A previous study from the US reported rock, fist of hand, baseball trauma, and weight-related injuries to be most common. The lacerations are commonly noticed in children with pencils, knives, scissors, stones, iron nails, screwdrivers, cranes, swans, cat paws, and wire injuries.[9]

The most common mode in elderly and older people is self-fall, slippage in the bathroom, and falls from two-wheelers. Intraocular foreign bodies like the iron piece, wood piece, thorn, iron nail, and stone can also get impacted and account for approximately 40% of open globe injuries.[10]


Scleral and limbic lacerations are more common in males than females, affecting males five times more than females.[11]

Open globe injury is also more common in the younger age group, with approximately 50% of patients below 40 years of age. May et al., in their analysis, reported that 58% of the patients were less than 30 years of age. In the third decade, the male to female ratio was 4.6 to 1, reaching 7.4 to 1 in the fourth decade. Approximately 50% have associated retinal trauma and 77% required surgical intervention. 

Kuhn et al. analyzed the United states eye injury registry (USEIR) data and Hungarian eye injury registry (HEIR) data and found that 6% of US and 52% of Hungary patients were less than 30 years and approximately 80% were males. Home injuries were the most common in both countries and gun injuries were most common in the US, and champagne cork injuries were common in Hungary.[12]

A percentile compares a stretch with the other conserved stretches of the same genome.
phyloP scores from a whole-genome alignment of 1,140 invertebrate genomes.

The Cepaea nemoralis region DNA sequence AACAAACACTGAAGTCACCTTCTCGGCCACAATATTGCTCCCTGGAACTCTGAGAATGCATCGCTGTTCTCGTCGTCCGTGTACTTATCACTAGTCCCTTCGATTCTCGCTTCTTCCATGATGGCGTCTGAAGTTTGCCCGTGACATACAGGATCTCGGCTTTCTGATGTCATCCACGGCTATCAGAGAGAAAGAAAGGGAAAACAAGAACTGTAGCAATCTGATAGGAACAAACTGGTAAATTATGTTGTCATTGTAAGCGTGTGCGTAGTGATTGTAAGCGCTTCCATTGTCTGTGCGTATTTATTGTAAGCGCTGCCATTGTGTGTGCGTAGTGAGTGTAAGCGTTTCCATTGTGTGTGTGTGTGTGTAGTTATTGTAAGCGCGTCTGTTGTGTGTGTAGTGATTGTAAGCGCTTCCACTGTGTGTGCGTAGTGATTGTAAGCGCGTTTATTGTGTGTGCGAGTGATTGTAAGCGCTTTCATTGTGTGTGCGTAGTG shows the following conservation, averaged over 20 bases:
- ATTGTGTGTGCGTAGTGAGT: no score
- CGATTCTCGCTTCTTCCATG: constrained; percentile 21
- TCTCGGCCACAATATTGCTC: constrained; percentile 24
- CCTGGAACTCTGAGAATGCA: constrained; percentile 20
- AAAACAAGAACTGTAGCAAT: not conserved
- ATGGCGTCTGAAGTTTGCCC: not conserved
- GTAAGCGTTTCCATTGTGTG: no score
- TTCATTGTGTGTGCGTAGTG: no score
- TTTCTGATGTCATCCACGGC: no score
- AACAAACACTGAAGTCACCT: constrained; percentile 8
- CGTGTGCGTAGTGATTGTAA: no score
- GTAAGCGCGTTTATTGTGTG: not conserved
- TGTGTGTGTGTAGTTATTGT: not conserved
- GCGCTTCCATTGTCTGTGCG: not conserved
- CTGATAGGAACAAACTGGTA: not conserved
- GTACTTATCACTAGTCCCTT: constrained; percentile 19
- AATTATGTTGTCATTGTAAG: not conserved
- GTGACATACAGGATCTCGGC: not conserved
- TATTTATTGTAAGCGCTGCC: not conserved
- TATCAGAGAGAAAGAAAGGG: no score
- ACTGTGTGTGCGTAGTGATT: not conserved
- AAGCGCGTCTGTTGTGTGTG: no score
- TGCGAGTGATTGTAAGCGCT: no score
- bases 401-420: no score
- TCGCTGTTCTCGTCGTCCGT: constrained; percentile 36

Scleral lacerations usually result from internal ocular pressure caused by blunt trauma. The scleral injuries result in weak spots in the sclera and the limbus.[13] These injuries typically manifest behind the ocular muscles and adjacent to the optic nerve. The injuries are usually circumferential and may be radial. The injuries may extend radially if the damage is severe.[14]

Scleral tears also occur by an inside-out mechanism through superior or temporal scleral tunnel and result in prolapse of uveal tissue. Scleral tears adjacent to the limbus are sometimes difficult to distinguish, and very posterior tears are also challenging to determine. Occult scleral tears are usually located near the equator, and the conjunctiva is intact. Detailed knowledge of the mechanism will help to better locate the injury.[15]

Direct Blow

In scleral tear with a direct blow with the sharp-pointed object, the rupture at the site of impact.[16]

Diffuse Injury

In the case of diffuse traumatic force, there will be indirect trauma to the scleral tunic as the force is transmitted according to hydraulic law principles.[17]

In some cases, the indirect force may result In scleral rupture near the limbus, a weak area studded with Schlemm canal and perforating vessels. In the case of staphyloma, the scleral rupture is seen adjacent to it or at the staphyloma site. The sclera is the thinnest between the insertion of extraocular muscles and the equator; hence the injury is most common here. Posterior scleral rupture is often missed and has been documented less frequently. Limbal laceration can result from penetrating or direct, blunt trauma and is usually associated with iris prolapse.[18]

History and Physical

A thorough and meticulous history should be documented in every suspected scleral and limbic laceration. A detailed account of traumatic events is essential, like mode, onset, time, and injury site. Any history of treatment in casualty or any first aid given is important. The history of protective measures used like safety glasses or face shields at the workplace is important. Any associated injuries should be assessed like head injuries, bony injuries, etc.[19]